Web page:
What makes Gold worth a watch, despite some problems, are the flashes of well-done humour, the skirmishes between the players, and the rousing finale.
The straitjacket of the sports film seems to have flattened writer-director Reema Kagti’s distinctive voice but there is a palpable high when the team finally coalesces into one and goes for the kill
Overall, Gold is a well plotted drama that sometimes devolves into schmaltz and melodrama. However, it gives us solid two-and-half hours of tricolour hued entertainment. We suggest XL sized popcorn tubs.
It's only when Gold moves away from Akshay Kumar's blundering Bangla and hockey humbug to become a story of grace among go-getters that it comes close to becoming the movie it should have been...
Akshay Kumar hogs the footage but it is the other actors who do the fancy dribbling on the acting front.
The emotions run high in the film, as a handful of Indians put their personal differences aside to make the country proud. As we witness India winning its first gold as a free nation, you also see the Pakistani players cheer for Indians playing on the field. Moments like this, make ‘Gold’ a film which is more just a sports drama. This one is surely worth its weight in gold.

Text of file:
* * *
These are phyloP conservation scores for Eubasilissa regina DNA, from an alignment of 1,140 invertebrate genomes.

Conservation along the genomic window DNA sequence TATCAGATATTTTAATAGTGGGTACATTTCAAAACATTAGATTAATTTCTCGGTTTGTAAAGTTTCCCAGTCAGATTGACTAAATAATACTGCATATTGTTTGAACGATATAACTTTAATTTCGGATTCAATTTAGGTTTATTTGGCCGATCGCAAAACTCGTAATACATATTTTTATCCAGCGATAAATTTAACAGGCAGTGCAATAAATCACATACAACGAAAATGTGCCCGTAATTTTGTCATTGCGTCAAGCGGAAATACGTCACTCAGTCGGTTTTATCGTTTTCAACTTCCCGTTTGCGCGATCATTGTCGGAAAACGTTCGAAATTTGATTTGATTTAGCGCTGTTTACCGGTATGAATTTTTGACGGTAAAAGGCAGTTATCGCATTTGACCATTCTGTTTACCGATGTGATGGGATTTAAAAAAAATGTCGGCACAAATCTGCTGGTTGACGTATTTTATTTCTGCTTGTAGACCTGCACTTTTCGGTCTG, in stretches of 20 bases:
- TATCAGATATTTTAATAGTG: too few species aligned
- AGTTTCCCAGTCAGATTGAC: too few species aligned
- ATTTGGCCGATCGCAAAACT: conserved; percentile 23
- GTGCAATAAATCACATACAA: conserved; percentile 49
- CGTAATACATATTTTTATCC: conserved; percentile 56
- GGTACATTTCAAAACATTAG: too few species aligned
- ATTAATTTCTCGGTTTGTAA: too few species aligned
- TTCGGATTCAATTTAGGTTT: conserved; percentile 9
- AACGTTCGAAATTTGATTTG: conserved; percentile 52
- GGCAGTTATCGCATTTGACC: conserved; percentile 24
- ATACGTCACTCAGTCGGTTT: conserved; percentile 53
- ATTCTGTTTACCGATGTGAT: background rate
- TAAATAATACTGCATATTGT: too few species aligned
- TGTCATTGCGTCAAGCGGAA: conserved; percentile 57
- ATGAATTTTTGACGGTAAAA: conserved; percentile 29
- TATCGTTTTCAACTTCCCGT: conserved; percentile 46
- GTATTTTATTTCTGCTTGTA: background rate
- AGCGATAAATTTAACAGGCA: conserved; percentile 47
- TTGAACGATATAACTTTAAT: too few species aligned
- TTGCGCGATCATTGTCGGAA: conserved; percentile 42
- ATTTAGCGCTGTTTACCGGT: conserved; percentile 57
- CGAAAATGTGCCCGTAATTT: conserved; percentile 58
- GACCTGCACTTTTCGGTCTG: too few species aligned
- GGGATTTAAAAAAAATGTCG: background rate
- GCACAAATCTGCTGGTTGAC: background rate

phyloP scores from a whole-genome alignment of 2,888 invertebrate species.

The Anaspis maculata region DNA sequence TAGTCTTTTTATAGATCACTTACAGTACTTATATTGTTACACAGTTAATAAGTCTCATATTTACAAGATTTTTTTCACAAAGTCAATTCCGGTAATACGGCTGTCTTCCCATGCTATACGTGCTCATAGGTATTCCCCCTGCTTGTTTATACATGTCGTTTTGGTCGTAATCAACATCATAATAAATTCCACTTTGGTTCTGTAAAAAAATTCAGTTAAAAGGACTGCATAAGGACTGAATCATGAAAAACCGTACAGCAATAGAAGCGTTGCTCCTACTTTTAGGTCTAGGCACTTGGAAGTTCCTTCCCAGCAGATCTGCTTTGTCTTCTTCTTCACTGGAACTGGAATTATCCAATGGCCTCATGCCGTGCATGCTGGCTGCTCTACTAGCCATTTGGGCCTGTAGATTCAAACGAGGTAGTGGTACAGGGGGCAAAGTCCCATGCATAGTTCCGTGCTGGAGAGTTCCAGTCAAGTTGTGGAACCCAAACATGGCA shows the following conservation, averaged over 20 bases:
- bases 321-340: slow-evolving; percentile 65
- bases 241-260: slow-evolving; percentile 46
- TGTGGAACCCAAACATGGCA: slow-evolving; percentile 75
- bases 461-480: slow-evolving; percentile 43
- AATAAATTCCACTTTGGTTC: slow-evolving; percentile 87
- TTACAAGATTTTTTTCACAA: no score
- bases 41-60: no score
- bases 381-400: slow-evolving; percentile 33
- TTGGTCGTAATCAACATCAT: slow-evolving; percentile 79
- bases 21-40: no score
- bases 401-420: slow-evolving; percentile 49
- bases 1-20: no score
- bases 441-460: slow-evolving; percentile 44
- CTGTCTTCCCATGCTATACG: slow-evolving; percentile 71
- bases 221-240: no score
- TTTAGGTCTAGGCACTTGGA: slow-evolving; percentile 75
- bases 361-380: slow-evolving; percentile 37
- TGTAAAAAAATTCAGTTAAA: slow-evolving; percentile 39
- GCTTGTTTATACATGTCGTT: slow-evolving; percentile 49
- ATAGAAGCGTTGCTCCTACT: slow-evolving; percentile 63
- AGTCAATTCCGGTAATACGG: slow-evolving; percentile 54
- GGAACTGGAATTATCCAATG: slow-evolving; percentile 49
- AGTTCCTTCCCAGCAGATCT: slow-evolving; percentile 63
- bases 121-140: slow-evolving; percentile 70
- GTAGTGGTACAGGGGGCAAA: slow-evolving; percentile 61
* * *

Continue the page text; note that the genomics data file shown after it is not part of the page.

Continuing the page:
“Gold” is a lackluster film that doesn’t seem too sure of itself. And coming from a director who has done better, it is a colossal disappointment.
Akshay Kumar’s tally of ‘Gold’ medals just went up. Give Brand India and him a standing ovation.
Akshay Kumar shines in patriotic blockbuster...
While recounting encounters from 1948, it's instructive, if not incredible, how this story on Indian sport remains just as relevant in 2018—looking chiefly at big victories being a result of private persistence, philanthropy, personal drive, rather than collective passion flowing from the top. This could be said about any recent, major Indian win, outside of cricket. As you can tell, we are kinda sold on Gold. Yup, you should be too.
Gold has its occasional redeeming moments, but for the most part it just skims the surface of a landscape once examined with such depth by Chak De! India.
Overall, with an overload of patriotic films in the recent past, Gold fails to offer anything exciting.
Akshay Kumar's portrayal of Tapan Das is convincing and effective...
Despite the presence of the national anthem, the tricolour, and a story based on India's first Olympics win, the film’s nationalism fails to bring the goosebumps on